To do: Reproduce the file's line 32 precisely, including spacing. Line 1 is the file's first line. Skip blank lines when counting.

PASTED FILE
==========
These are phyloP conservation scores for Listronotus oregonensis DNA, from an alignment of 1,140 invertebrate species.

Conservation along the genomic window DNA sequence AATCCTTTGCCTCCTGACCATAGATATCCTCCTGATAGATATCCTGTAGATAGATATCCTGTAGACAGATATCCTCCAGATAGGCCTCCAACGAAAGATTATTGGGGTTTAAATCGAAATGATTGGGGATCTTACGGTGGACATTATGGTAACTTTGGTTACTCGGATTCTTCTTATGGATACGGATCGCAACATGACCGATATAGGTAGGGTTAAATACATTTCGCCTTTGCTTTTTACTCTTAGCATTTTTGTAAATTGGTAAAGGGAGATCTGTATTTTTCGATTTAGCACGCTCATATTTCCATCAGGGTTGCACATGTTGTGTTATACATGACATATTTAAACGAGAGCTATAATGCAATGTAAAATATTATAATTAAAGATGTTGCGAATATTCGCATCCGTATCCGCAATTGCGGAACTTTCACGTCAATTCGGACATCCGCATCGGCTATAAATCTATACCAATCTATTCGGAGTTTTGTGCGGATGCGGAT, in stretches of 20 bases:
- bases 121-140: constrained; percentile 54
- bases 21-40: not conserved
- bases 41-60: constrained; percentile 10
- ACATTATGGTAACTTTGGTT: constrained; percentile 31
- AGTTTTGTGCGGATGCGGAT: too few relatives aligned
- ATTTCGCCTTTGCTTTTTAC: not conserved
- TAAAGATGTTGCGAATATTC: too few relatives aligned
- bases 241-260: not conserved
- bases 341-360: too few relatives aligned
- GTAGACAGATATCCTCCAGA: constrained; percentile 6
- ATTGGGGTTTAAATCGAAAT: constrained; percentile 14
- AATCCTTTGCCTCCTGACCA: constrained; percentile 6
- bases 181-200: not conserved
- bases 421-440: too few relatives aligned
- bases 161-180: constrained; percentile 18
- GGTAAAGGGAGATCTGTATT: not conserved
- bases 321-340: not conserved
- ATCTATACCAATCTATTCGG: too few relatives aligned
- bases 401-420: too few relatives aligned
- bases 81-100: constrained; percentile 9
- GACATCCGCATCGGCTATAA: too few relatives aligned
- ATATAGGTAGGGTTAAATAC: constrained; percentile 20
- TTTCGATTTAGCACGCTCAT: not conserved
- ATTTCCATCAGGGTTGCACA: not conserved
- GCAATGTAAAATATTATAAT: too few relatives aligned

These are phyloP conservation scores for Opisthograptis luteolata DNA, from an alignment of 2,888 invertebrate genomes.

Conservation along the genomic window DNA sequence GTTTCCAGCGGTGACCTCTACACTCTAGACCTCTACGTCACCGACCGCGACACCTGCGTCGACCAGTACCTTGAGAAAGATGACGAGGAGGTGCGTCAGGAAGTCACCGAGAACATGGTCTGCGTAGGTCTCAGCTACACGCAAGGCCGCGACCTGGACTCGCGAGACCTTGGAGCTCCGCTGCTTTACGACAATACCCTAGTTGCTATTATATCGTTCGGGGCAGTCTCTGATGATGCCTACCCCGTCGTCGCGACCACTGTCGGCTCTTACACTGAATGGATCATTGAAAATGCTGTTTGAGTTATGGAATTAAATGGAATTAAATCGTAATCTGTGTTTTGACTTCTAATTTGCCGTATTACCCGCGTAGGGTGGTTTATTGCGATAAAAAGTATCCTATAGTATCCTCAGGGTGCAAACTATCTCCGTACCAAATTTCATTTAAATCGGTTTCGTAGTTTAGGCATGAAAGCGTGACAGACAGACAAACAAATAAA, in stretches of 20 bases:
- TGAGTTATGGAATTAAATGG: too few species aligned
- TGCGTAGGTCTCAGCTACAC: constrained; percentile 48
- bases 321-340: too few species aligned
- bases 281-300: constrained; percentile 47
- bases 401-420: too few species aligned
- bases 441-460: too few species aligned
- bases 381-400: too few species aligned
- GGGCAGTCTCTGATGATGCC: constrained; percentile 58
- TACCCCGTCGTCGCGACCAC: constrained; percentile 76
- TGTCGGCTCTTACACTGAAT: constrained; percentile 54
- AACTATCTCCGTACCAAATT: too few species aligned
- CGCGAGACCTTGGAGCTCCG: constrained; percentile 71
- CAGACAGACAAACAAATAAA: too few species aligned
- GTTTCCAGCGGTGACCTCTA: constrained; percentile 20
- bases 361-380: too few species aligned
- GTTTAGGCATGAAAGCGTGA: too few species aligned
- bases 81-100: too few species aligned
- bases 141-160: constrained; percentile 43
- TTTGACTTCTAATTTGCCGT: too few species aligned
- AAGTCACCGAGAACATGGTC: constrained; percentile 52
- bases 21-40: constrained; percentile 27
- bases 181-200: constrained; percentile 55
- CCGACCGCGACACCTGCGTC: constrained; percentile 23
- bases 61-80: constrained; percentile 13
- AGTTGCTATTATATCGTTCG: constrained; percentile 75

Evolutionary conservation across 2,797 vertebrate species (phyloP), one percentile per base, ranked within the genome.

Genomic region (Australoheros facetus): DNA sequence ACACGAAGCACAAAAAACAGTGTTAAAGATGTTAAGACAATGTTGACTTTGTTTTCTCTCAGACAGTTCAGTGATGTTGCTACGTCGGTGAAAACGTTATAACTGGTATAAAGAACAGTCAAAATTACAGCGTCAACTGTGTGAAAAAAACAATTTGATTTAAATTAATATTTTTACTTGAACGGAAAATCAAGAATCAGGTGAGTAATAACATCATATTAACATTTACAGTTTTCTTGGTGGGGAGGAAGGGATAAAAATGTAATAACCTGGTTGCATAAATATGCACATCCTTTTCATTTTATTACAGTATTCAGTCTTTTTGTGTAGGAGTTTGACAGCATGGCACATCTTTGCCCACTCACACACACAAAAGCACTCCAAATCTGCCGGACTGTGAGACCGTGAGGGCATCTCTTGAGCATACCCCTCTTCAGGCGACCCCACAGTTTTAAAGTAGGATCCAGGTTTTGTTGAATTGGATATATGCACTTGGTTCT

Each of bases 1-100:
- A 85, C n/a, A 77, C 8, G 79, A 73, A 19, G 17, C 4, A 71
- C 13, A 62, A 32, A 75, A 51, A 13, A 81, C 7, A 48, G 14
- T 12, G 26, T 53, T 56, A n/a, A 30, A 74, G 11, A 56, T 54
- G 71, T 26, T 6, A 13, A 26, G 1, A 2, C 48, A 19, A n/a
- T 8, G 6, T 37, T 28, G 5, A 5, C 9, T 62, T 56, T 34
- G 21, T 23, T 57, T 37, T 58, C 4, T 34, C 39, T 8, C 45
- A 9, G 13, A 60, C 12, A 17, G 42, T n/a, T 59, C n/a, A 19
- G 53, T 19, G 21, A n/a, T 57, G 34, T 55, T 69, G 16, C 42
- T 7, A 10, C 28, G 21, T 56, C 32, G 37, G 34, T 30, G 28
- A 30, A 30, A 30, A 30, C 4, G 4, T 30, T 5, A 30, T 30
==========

- bases 321-340: too few species aligned